Revised PlayStation 5 Consoles Land At Retail With This Design Change
It seems Sony has revised its PlayStation 5 console
, the version with the built-in Blu-ray drive, leaving customers of the original model *ahem*...screwed
. In a sense, anyway, but put the pitchforks and torches down, that's just a play on words. Current PS5 owners are not missing out on much, and certainly not any internal hardware upgrades, like a faster CPU or GPU, or anything of the sort.
What's changed? Well, the model designation, for one. The new models are appearing on Australian retail shelves (virtual ones undoubtedly, for all of two nanoseconds before they're snatched up by eager buyers), with the new model number CFI-1102A (up from CFI-1000). If you live in Australia and get your hands on one with this model number, congratulations, you have the latest revision. And if not, don't fret.
The main confirmed change, according to Press Start, is a switch to what are essentially thumbscrews. This means users can open up their consoles without having to bust out a screwdriver, assuming the thumbscrews are not so tightly twisted that they still require the use of one when first unscrewing them (I've encountered this on PC cases before).
See? Nothing to be up in arms about, as the updated PS5 model
is going to play games identically to the original model. It might be a tad lighter, though, in addition to having new screws that make it easier to open.
Nothing has been officially confirmed by Sony just yet, but a revised PlayStation 5 Digital Edition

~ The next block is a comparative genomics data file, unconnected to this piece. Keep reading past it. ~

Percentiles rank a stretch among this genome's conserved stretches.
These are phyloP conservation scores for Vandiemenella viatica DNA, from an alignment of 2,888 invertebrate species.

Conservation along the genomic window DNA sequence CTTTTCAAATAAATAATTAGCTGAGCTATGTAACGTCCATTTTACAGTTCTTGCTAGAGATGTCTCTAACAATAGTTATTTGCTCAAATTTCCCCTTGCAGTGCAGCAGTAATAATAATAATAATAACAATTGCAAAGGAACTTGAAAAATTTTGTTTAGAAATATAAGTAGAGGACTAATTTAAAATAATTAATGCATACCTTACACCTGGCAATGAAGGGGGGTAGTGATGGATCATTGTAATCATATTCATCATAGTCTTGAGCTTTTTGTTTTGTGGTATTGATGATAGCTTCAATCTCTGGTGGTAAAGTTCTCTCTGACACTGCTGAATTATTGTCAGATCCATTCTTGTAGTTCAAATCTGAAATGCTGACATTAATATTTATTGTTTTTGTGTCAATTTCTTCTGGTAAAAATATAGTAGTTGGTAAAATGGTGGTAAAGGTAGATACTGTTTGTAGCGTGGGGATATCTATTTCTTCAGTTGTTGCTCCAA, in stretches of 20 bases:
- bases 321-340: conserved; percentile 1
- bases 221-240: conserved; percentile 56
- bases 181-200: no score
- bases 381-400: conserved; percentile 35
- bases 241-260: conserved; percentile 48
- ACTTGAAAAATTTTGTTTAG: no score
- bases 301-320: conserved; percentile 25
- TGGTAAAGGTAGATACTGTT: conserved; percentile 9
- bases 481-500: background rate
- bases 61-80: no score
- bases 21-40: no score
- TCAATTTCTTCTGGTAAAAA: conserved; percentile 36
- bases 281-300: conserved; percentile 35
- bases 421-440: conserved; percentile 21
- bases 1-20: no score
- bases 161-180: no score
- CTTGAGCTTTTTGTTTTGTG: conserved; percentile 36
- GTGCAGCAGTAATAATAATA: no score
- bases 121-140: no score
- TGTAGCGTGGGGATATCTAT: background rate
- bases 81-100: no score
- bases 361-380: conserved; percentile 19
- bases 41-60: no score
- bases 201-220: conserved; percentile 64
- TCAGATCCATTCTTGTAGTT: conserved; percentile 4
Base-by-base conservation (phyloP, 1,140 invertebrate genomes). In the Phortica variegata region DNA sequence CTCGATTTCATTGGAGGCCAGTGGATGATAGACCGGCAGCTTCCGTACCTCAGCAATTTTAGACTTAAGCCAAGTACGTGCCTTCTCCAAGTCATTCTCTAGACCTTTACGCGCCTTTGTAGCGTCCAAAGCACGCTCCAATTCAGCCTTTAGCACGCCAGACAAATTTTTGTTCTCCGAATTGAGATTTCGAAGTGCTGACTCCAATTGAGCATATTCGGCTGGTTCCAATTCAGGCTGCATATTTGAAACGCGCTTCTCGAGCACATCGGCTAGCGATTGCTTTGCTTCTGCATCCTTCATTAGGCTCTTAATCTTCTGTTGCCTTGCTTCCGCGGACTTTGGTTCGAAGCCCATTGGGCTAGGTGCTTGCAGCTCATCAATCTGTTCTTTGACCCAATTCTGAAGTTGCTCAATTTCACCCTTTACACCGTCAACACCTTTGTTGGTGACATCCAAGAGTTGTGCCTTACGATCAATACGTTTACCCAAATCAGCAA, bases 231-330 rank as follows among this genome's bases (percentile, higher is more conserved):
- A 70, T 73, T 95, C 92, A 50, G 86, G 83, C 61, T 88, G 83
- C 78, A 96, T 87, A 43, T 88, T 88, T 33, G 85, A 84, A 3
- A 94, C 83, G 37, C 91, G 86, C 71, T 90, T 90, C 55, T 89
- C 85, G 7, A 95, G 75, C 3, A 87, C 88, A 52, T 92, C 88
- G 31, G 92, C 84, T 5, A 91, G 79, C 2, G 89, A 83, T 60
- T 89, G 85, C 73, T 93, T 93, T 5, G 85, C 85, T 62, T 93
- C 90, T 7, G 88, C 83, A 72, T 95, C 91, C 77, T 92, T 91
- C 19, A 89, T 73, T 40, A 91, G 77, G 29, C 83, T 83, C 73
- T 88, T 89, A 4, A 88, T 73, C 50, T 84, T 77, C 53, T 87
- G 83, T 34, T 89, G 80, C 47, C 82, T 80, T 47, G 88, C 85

(CFI-1100B01 versus CFI-1100) surfaced last month, and it too came with thumb screws on the base, as well as a slightly lighter design—Sony managed to reduce the weight from around 8.6 pounds (4.5 kilograms) to about 7.9 pounds (3.9 kilograms).
Revised or original, most console gamers will be ecstatic just to get their hands on a current generation console, which are almost always out of stock. Regardless of the revision, all PS5 consoles sport the same custom 8-core Zen 2 processor clocked at up to 3.5GHz, RDNA 2 graphics with 36 compute units clocked at up to 2.23GHz, 16GB of GDDR6 memory and 512MB of DDR4 RAM, and an 825GB NVMe SSD.
Speaking of storage, some drive makers have recently certified high-speed SSDs
that are compatible with the PS5, in case you're eyeing up a capacity upgrade. One of those is TeamGroup's new Cardea A440 Pro Special Series
, which boast a white graphene heatsink, 4TB and 8TB capacity options, and sequential read and write speeds of up to 7,400MB/s and 7,000MB/s, respectively.